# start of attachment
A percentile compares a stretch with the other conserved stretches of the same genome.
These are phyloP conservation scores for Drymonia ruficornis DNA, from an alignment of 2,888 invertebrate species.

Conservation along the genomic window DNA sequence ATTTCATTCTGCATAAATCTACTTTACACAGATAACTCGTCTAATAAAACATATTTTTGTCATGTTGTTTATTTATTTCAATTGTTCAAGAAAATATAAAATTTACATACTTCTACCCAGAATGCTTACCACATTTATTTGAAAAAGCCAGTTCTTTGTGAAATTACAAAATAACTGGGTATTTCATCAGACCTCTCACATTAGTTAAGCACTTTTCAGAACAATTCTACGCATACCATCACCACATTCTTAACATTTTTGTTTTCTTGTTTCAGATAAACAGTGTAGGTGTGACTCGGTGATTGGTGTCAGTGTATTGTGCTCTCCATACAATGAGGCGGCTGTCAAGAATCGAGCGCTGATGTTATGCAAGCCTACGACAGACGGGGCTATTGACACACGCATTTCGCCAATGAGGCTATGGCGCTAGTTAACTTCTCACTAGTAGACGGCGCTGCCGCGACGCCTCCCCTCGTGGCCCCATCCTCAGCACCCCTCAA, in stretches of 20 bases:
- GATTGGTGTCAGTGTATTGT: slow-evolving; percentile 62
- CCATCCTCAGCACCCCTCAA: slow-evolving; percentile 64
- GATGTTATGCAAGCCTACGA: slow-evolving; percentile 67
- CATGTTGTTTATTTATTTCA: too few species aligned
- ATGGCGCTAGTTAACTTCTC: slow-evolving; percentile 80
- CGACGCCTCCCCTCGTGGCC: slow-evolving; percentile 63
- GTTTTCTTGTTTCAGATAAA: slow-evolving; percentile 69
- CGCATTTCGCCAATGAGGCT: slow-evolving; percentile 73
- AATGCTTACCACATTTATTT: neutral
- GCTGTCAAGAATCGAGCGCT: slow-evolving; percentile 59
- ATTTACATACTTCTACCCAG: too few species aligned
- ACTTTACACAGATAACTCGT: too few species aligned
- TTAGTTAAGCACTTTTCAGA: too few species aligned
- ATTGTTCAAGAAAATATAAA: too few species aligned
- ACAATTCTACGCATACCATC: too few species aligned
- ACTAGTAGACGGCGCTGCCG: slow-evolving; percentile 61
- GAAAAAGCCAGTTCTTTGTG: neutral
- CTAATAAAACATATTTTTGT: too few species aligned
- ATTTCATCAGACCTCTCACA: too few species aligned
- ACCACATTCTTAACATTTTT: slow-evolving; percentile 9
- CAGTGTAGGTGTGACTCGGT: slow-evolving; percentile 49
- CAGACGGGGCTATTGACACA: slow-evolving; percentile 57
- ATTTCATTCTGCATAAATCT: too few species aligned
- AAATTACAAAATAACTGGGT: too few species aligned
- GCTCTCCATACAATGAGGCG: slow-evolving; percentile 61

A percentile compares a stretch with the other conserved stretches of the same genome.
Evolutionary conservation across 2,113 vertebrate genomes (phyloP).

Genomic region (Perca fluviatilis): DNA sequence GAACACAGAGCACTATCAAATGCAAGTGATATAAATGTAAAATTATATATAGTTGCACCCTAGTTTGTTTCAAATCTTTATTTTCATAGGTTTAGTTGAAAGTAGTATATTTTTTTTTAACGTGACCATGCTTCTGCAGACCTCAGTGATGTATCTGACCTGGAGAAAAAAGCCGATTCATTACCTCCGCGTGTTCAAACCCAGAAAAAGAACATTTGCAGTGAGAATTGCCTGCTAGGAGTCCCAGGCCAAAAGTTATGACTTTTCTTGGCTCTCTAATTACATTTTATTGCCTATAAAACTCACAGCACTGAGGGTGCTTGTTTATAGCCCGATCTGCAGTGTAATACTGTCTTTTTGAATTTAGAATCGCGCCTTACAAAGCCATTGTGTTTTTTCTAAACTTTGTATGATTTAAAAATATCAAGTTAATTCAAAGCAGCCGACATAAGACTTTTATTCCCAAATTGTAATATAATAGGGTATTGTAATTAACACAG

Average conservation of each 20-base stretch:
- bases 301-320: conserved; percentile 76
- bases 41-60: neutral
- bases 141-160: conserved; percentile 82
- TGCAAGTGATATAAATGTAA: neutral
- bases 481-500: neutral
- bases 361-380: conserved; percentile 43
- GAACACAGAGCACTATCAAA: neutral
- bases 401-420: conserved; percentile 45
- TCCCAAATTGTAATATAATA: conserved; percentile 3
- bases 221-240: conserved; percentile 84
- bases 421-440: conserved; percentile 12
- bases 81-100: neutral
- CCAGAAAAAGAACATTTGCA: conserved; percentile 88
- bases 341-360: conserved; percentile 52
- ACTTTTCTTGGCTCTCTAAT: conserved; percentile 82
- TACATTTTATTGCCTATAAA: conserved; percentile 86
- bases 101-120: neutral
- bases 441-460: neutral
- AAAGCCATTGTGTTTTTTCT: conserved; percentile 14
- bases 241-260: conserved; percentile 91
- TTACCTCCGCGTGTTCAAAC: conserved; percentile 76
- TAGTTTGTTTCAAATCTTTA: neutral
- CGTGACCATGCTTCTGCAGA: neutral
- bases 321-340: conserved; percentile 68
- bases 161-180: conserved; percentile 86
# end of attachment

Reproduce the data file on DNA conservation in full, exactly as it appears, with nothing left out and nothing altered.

A percentile compares a stretch with the other conserved stretches of the same genome.
These are phyloP conservation scores for Drymonia ruficornis DNA, from an alignment of 2,888 invertebrate species.

Conservation along the genomic window DNA sequence ATTTCATTCTGCATAAATCTACTTTACACAGATAACTCGTCTAATAAAACATATTTTTGTCATGTTGTTTATTTATTTCAATTGTTCAAGAAAATATAAAATTTACATACTTCTACCCAGAATGCTTACCACATTTATTTGAAAAAGCCAGTTCTTTGTGAAATTACAAAATAACTGGGTATTTCATCAGACCTCTCACATTAGTTAAGCACTTTTCAGAACAATTCTACGCATACCATCACCACATTCTTAACATTTTTGTTTTCTTGTTTCAGATAAACAGTGTAGGTGTGACTCGGTGATTGGTGTCAGTGTATTGTGCTCTCCATACAATGAGGCGGCTGTCAAGAATCGAGCGCTGATGTTATGCAAGCCTACGACAGACGGGGCTATTGACACACGCATTTCGCCAATGAGGCTATGGCGCTAGTTAACTTCTCACTAGTAGACGGCGCTGCCGCGACGCCTCCCCTCGTGGCCCCATCCTCAGCACCCCTCAA, in stretches of 20 bases:
- GATTGGTGTCAGTGTATTGT: slow-evolving; percentile 62
- CCATCCTCAGCACCCCTCAA: slow-evolving; percentile 64
- GATGTTATGCAAGCCTACGA: slow-evolving; percentile 67
- CATGTTGTTTATTTATTTCA: too few species aligned
- ATGGCGCTAGTTAACTTCTC: slow-evolving; percentile 80
- CGACGCCTCCCCTCGTGGCC: slow-evolving; percentile 63
- GTTTTCTTGTTTCAGATAAA: slow-evolving; percentile 69
- CGCATTTCGCCAATGAGGCT: slow-evolving; percentile 73
- AATGCTTACCACATTTATTT: neutral
- GCTGTCAAGAATCGAGCGCT: slow-evolving; percentile 59
- ATTTACATACTTCTACCCAG: too few species aligned
- ACTTTACACAGATAACTCGT: too few species aligned
- TTAGTTAAGCACTTTTCAGA: too few species aligned
- ATTGTTCAAGAAAATATAAA: too few species aligned
- ACAATTCTACGCATACCATC: too few species aligned
- ACTAGTAGACGGCGCTGCCG: slow-evolving; percentile 61
- GAAAAAGCCAGTTCTTTGTG: neutral
- CTAATAAAACATATTTTTGT: too few species aligned
- ATTTCATCAGACCTCTCACA: too few species aligned
- ACCACATTCTTAACATTTTT: slow-evolving; percentile 9
- CAGTGTAGGTGTGACTCGGT: slow-evolving; percentile 49
- CAGACGGGGCTATTGACACA: slow-evolving; percentile 57
- ATTTCATTCTGCATAAATCT: too few species aligned
- AAATTACAAAATAACTGGGT: too few species aligned
- GCTCTCCATACAATGAGGCG: slow-evolving; percentile 61

A percentile compares a stretch with the other conserved stretches of the same genome.
Evolutionary conservation across 2,113 vertebrate genomes (phyloP).

Genomic region (Perca fluviatilis): DNA sequence GAACACAGAGCACTATCAAATGCAAGTGATATAAATGTAAAATTATATATAGTTGCACCCTAGTTTGTTTCAAATCTTTATTTTCATAGGTTTAGTTGAAAGTAGTATATTTTTTTTTAACGTGACCATGCTTCTGCAGACCTCAGTGATGTATCTGACCTGGAGAAAAAAGCCGATTCATTACCTCCGCGTGTTCAAACCCAGAAAAAGAACATTTGCAGTGAGAATTGCCTGCTAGGAGTCCCAGGCCAAAAGTTATGACTTTTCTTGGCTCTCTAATTACATTTTATTGCCTATAAAACTCACAGCACTGAGGGTGCTTGTTTATAGCCCGATCTGCAGTGTAATACTGTCTTTTTGAATTTAGAATCGCGCCTTACAAAGCCATTGTGTTTTTTCTAAACTTTGTATGATTTAAAAATATCAAGTTAATTCAAAGCAGCCGACATAAGACTTTTATTCCCAAATTGTAATATAATAGGGTATTGTAATTAACACAG

Average conservation of each 20-base stretch:
- bases 301-320: conserved; percentile 76
- bases 41-60: neutral
- bases 141-160: conserved; percentile 82
- TGCAAGTGATATAAATGTAA: neutral
- bases 481-500: neutral
- bases 361-380: conserved; percentile 43
- GAACACAGAGCACTATCAAA: neutral
- bases 401-420: conserved; percentile 45
- TCCCAAATTGTAATATAATA: conserved; percentile 3
- bases 221-240: conserved; percentile 84
- bases 421-440: conserved; percentile 12
- bases 81-100: neutral
- CCAGAAAAAGAACATTTGCA: conserved; percentile 88
- bases 341-360: conserved; percentile 52
- ACTTTTCTTGGCTCTCTAAT: conserved; percentile 82
- TACATTTTATTGCCTATAAA: conserved; percentile 86
- bases 101-120: neutral
- bases 441-460: neutral
- AAAGCCATTGTGTTTTTTCT: conserved; percentile 14
- bases 241-260: conserved; percentile 91
- TTACCTCCGCGTGTTCAAAC: conserved; percentile 76
- TAGTTTGTTTCAAATCTTTA: neutral
- CGTGACCATGCTTCTGCAGA: neutral
- bases 321-340: conserved; percentile 68
- bases 161-180: conserved; percentile 86